Look, you’re an expert, but sometimes it may not feel like it. Either your nearest and dearest don’t understand what you’re talking about (though are undoubtedly proud…unless you’re not a lawyer or ‘real’ doctor, of course 😉), or they know just as much about your research as you do (the lonely cry of vaccine researchers and political scientists everywhere). Having an academic website that generates interest and clearly portrays you as an expert is helpful in positioning you as somebody who knows more than the latest meme. It’s also a non-threatening way for those who care to get to grips with your research on their own time, so that next holiday gathering, they know exactly why they’re so proud of you. Which brings me to the next problem…
Problem: I find it difficult to express myself when writing about my research
Perhaps you are the President of Academese, and your oblique references to fancy French philosophers and their swirly ideas are the talk of the establishment. While you are indubitably almost unbearably precise in your writing, and you really know how to sound like a grown-up, Aunt May down the street would not have a clue what to do with your ‘journal jargon’. Nor would the BBC—unless, of course, you imagine journalists having spare time to kick around digesting your material. Nobody is better placed to translate your work for the public than you are.
To engage with the public, you need to learn to write for a wide audience. This can take practice, and blog posts or website content are a much less concerning place to figure it out than when you’re trying to give your first interview to a journalist (or your tenth, for that matter).
What should an academic website contain?
(This is where mild hypocrisy comes into play, as I have just set this site up, and have not yet incorporated all the following elements.)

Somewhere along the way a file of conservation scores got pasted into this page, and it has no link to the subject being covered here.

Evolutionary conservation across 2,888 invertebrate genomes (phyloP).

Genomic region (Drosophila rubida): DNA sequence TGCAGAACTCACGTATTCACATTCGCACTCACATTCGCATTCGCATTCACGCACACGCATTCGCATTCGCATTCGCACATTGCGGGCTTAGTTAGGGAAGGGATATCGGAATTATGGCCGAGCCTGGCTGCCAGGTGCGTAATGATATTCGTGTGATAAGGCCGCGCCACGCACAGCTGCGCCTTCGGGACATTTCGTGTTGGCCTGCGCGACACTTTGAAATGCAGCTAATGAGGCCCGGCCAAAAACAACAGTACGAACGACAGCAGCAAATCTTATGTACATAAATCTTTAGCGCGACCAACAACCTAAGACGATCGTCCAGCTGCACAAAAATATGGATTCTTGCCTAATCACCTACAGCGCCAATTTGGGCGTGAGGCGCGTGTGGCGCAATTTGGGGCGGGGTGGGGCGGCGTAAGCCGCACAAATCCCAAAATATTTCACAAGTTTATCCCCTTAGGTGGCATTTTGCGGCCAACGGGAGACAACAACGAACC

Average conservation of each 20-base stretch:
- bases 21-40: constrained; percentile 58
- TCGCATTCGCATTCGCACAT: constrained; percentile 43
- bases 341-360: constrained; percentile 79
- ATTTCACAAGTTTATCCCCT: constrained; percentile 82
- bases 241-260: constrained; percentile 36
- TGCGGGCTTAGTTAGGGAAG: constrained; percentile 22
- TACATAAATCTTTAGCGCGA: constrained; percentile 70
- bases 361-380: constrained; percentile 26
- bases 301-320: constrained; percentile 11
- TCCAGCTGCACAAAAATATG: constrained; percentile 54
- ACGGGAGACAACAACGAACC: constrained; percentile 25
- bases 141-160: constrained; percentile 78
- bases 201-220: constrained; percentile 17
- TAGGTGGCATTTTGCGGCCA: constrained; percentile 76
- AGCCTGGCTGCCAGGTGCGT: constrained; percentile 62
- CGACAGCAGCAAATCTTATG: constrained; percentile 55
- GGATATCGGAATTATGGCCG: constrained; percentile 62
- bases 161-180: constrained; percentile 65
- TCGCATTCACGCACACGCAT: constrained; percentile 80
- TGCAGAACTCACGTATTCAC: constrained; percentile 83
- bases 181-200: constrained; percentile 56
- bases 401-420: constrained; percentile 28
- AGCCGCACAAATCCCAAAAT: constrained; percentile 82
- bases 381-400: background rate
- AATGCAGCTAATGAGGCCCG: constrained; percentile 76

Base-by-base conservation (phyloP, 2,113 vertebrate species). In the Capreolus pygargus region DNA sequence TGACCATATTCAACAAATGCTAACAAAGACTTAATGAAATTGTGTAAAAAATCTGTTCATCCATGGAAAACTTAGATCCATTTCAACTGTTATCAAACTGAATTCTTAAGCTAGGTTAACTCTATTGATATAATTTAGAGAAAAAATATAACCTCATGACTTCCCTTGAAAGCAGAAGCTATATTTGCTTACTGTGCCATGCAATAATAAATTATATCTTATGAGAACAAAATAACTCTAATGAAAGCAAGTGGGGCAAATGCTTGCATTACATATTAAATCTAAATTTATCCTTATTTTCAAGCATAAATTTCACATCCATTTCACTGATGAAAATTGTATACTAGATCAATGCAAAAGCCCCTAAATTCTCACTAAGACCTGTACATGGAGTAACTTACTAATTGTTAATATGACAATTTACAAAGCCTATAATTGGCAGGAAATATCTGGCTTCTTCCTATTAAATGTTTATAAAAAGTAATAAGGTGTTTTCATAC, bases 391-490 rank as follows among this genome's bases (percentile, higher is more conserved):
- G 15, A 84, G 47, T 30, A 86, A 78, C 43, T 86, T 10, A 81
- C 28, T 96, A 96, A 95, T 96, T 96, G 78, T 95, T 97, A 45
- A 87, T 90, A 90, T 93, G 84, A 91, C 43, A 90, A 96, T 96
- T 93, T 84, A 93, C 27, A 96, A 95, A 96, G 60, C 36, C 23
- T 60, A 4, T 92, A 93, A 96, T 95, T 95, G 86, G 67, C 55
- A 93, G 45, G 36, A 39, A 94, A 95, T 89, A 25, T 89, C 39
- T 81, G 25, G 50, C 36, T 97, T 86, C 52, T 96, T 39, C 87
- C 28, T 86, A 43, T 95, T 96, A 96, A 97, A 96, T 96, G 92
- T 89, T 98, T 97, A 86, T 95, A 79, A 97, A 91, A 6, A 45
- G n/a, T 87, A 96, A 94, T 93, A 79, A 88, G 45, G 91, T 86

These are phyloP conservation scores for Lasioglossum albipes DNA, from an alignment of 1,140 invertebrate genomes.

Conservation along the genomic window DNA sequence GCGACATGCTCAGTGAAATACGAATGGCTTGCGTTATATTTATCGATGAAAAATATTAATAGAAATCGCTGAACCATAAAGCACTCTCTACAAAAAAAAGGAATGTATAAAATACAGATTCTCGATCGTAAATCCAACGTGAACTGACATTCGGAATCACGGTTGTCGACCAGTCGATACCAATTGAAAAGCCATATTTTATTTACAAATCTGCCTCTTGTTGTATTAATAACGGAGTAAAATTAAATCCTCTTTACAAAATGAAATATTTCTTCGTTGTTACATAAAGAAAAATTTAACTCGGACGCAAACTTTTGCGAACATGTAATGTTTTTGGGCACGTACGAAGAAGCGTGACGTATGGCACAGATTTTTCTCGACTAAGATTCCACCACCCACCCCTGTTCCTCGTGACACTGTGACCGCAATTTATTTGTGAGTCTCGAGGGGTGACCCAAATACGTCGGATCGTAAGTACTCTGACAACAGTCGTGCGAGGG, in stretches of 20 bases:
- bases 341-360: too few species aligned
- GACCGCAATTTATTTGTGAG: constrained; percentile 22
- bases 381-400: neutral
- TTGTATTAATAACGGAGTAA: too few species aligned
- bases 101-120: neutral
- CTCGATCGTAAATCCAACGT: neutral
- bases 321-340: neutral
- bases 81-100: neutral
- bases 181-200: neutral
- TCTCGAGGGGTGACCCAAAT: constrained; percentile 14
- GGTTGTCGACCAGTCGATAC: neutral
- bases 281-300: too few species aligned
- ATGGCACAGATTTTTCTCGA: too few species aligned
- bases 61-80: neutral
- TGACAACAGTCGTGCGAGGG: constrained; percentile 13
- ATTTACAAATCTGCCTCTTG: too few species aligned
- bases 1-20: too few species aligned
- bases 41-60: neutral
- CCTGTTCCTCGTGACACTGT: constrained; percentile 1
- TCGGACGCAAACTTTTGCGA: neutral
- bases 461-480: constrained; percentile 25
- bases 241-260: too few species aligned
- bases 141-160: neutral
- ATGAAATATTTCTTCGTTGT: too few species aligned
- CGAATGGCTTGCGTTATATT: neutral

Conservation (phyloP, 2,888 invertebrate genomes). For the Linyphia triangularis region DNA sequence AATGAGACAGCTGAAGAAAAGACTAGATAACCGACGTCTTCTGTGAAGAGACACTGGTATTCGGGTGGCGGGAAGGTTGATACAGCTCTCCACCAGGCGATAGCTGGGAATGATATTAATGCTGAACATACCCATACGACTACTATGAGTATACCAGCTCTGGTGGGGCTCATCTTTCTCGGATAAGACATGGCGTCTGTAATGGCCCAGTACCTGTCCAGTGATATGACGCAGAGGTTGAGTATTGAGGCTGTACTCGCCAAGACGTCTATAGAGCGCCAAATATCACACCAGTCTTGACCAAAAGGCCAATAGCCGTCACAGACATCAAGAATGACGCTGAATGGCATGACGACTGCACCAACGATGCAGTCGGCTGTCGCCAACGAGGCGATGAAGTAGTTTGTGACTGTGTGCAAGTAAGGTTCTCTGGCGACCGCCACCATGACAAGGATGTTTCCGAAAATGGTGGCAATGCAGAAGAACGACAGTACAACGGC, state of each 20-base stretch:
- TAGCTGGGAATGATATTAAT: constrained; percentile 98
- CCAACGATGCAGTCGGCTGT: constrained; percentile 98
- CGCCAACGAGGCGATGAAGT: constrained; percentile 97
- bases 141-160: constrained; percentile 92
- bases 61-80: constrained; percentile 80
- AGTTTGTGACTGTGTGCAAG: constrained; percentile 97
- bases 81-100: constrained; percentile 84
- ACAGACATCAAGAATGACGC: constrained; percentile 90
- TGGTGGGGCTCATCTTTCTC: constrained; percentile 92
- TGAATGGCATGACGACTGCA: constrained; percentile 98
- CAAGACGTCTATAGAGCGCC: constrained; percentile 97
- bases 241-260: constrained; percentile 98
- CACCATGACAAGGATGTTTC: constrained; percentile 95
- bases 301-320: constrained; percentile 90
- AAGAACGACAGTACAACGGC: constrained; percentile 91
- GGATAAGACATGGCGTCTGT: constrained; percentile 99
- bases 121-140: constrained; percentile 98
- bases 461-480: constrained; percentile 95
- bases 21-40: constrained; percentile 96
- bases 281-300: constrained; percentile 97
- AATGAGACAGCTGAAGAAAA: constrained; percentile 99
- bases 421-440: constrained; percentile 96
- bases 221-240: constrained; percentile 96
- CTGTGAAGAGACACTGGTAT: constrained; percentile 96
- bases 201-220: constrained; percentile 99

An academic website should contain, at the least, your name and profile, links to your professional profiles, and any research or resources you would like people to have access to. You may or may not choose to incorporate a blog, though for reasons outlined above, I urge you to do so. If you do include a blog, make sure people can easily share it—and set it up so that it shares to your social or professional networks. Get your institution, school, or colleagues to reshare. Depending on your topic, you may wish to allow comments or suggestions on posts. By including a citation plugin (I use ‘Cite‘), you will reinforce (a) that this material was produced by you, and should be cited; (b) your name/brand—because people are looking at it again. They’re not going to forget you so easily, this time!
Further reading and resources
- First, you will need a snappy domain name. I use Namecheap for domain names, because they offer free domain name privacy protection. When you buy a domain (e.g. lauramay.live), you need to fill in the international register saying who the ‘owner’ is. If you don’t want the world at large having access to your full contact details, from email address to phone number to address—spoiler, you don’t—then you will want domain name privacy. With that said, if you’ve never set up a website before and aren’t too comfortable with the idea of navigating hosting etc, perhaps also purchase your domain from Siteground, and wear the small additional cost associated with privacy protection.
- Second, you will need a web host. I use Siteground for website hosting, and they are amazing. Clients for whom I’ve built sites have been likewise stoked with them. This is a referral link for Siteground hosting. Siteground offers cheap plans, solid service, free SSL (that’s what gives you secure https:// website links), and free basic Cloudflare set-up to speed up your site. For the love of spaghetti, do not use GoDaddy.
- This site is built on WordPress. I started building websites some twenty years ago, and nowadays I don’t see the point in handcoding a website—go for the easy and flexible solution, and that is WordPress. Once you set up your web hosting, you will likely be given a ‘one-click install’ option for WordPress. (One recommendation: set up two ‘administrator’ logins for your website using different email addresses, in case you ever accidentally lock yourself out or lose access to one of your email addresses, e.g. following an entirely unpredictable fire in your office building…)
- I use Zoho for free mail accounts—not for this website, but for work and for my consultancy. I also use their invoicing software, Workdrive and more, if you are looking to branch out into independent consultancy. So if you want to have an email address including your fancy new domain name—e.g. firstname.lastname@example.org—then Zoho would be a cheap (free) and reliable way to do that, while still being user-friendly and having good customer service.
- To keep building your brand, you may wish to revise your LinkedIn profile. Chris Cornthwaite has a fantastic blog post on things to take into account when developing an academic LinkedIn profile here: https://roostervane.com/linkedinforphds/